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July 24, 2013 01:38 PM

Wednesday Afternoon Business Brief

A gloomy outlook from the world's largest construction equipment company is dragging the stock market lower today. Caterpillar said its earnings fell 43 percent in the second quarter and warned of slowing revenue and profit. The Dow Jones industrial average and the S&P 500 index are both lower in afternoon trading on Wall Street. The Nasdaq is slightly positive, helped by technology stocks after Apple beat analysts' estimates for quarterly earnings and revenue.

  • A federal judge has put a stop to lawsuits threatening Detroit's bankruptcy and declared that he will handle any challenges. U.S. Bankruptcy Judge Steven Rhodes suspended any pending lawsuits and barred new ones. He says his court will be the exclusive venue for any legal action regarding the bankruptcy. Last week a county judge ruled that Gov. Rick Snyder ignored the Michigan Constitution and acted illegally in approving the Chapter 9 filing, the largest ever U.S. municipal bankruptcy.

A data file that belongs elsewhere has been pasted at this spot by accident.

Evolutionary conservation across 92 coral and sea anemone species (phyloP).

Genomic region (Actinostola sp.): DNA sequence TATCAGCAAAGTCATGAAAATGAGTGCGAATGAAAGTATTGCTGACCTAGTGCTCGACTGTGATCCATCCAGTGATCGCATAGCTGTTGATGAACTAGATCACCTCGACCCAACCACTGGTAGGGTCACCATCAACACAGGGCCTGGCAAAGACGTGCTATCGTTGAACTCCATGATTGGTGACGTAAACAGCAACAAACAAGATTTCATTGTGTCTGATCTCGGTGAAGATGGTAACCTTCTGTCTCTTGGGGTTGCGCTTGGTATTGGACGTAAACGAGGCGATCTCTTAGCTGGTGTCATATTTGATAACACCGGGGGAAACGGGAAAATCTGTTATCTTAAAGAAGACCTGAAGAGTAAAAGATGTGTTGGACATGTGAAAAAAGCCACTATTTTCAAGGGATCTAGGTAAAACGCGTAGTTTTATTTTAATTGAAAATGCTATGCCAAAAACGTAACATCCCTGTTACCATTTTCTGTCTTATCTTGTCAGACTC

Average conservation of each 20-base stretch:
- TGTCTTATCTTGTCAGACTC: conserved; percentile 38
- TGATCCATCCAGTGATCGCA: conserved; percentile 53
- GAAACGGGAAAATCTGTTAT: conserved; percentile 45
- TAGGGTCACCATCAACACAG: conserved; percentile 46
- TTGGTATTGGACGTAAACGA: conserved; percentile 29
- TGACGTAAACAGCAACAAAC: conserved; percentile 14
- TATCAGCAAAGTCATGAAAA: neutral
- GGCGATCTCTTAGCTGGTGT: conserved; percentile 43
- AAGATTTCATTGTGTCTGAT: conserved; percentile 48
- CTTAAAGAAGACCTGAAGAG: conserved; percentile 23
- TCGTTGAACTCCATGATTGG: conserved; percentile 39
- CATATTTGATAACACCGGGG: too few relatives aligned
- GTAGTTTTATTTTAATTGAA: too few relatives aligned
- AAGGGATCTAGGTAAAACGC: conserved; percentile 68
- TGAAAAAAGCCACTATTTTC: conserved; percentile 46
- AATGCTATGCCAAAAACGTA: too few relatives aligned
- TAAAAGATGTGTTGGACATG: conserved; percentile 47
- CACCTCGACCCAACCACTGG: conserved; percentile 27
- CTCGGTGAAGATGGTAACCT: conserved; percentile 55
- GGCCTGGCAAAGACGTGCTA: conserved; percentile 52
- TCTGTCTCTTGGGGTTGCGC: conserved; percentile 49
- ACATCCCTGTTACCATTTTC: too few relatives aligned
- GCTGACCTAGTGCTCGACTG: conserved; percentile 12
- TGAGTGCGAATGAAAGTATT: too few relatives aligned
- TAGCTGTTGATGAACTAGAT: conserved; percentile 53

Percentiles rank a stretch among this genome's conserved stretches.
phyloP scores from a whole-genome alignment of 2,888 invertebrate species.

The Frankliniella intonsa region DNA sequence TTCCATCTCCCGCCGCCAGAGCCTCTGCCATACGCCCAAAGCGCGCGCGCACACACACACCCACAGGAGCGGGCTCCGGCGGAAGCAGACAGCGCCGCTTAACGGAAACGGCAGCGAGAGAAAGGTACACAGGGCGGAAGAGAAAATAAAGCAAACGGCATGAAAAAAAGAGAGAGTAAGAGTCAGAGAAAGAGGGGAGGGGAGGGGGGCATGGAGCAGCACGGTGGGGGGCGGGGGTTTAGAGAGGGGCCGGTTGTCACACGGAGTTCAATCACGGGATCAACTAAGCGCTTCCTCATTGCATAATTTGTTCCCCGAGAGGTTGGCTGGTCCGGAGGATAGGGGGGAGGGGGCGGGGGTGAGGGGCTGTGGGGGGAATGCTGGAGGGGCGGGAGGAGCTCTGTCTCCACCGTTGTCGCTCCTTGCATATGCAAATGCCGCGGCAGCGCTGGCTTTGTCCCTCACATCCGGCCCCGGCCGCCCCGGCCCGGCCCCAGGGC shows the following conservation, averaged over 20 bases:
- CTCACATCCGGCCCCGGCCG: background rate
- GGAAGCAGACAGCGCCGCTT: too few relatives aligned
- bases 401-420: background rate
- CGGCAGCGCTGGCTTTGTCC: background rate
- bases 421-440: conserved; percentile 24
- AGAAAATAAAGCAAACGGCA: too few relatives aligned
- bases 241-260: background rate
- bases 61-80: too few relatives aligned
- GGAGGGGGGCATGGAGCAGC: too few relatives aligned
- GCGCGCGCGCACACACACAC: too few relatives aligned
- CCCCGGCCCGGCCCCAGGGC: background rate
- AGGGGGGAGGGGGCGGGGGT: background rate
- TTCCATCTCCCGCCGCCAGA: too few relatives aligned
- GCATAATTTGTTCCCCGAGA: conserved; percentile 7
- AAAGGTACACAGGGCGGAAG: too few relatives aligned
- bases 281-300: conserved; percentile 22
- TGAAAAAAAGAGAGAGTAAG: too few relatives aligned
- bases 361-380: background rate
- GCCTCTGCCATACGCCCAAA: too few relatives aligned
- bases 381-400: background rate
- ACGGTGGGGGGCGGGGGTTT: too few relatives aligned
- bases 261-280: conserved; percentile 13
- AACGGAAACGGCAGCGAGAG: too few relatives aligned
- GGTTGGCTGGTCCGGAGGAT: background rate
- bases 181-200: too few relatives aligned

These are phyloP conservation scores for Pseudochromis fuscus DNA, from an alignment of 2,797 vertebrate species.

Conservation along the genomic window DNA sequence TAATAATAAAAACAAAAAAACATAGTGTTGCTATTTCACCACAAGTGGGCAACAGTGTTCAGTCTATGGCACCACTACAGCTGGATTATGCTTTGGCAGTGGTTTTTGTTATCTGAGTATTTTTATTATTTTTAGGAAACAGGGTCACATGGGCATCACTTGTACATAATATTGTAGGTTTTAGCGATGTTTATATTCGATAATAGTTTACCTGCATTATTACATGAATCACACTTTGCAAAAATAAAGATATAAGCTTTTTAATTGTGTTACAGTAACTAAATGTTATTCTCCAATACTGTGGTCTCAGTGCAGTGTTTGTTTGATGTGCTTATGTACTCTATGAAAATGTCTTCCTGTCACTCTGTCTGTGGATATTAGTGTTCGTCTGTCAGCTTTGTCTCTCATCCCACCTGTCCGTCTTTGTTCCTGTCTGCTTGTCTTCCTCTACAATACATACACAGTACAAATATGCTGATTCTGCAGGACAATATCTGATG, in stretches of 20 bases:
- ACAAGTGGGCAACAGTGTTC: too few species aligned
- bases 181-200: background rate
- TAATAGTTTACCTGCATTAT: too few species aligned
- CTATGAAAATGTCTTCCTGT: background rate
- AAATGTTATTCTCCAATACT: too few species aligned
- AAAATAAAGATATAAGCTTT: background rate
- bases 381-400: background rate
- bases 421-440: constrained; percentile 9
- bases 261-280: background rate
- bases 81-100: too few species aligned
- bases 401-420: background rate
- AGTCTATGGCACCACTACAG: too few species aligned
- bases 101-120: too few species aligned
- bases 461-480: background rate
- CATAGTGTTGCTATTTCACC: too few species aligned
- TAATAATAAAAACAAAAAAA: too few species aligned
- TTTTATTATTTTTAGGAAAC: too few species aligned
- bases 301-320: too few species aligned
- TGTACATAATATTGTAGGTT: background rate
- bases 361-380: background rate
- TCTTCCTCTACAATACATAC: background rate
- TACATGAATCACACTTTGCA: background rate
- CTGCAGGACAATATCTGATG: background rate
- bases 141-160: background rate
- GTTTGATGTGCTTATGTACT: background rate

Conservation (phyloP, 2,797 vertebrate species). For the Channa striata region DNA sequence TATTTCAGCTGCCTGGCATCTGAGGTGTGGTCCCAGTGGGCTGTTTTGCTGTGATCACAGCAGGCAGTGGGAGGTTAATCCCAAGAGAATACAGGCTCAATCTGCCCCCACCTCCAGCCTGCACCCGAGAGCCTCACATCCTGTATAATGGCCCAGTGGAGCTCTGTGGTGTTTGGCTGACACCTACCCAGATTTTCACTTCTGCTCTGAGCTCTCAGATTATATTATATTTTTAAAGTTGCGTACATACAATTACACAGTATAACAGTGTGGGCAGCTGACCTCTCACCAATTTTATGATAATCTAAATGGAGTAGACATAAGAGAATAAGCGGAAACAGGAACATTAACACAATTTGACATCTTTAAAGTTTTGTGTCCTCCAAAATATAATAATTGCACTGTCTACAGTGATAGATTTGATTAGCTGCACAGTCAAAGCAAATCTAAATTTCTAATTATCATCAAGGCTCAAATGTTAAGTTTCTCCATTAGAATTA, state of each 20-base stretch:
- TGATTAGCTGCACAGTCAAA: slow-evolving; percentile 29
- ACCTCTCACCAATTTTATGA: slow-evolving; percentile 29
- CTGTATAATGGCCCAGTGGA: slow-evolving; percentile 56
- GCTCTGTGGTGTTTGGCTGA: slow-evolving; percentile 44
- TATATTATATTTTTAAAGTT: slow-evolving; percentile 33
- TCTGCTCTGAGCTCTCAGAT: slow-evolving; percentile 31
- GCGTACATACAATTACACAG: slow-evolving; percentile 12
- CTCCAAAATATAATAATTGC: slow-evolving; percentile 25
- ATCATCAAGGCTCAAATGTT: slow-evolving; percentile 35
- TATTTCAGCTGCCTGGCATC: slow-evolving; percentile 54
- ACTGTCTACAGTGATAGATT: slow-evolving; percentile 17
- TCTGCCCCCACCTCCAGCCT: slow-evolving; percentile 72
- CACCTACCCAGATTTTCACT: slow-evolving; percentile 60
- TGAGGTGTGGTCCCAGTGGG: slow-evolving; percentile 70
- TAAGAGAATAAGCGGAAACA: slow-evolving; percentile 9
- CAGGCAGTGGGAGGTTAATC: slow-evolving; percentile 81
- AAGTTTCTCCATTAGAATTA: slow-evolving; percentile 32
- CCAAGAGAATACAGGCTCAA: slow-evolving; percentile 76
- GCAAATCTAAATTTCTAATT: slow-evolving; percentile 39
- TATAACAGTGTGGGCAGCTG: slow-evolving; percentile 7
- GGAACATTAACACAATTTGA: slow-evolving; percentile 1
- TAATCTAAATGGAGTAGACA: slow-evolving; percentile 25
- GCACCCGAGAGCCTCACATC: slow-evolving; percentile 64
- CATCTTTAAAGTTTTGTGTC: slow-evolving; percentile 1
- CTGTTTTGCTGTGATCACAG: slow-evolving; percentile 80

• President Barack Obama says when it comes to fixing the economy, Washington has "taken its eye off the ball." Obama returned today to the college campus where he gave his first major economic address as a U.S. senator, and he chided Congress for being less concerned about the economy and more about "an endless parade of distractions, political posturing and phony scandals." He's pledging a stronger second-term commitment to tackling the economic woes that still strain many in the middle class.
  • Boeing says it has finished paying airline customers whose 787s were grounded earlier this year. The company isn't saying how much it spent. It wasn't enough to show up in the company's financial results today, which were better than expected. Fifty 787s were grounded for almost four months because of problems with their batteries. Meanwhile, Boeing says it's working with Ethiopian Airlines on how to repair a 787 that caught fire in London on July 12.
  • Google is introducing a sleeker version of its Nexus 7 tablet as it escalates its battle with Apple and Amazon.com in the mobile computing market. The fancier devices unveiled today in San Francisco will come with a higher price. A model with 16 gigabytes of storage will sell for $229, a $30 per increase from the original Nexus 7 released a year ago.
  • Business
  • Economy/Stocks
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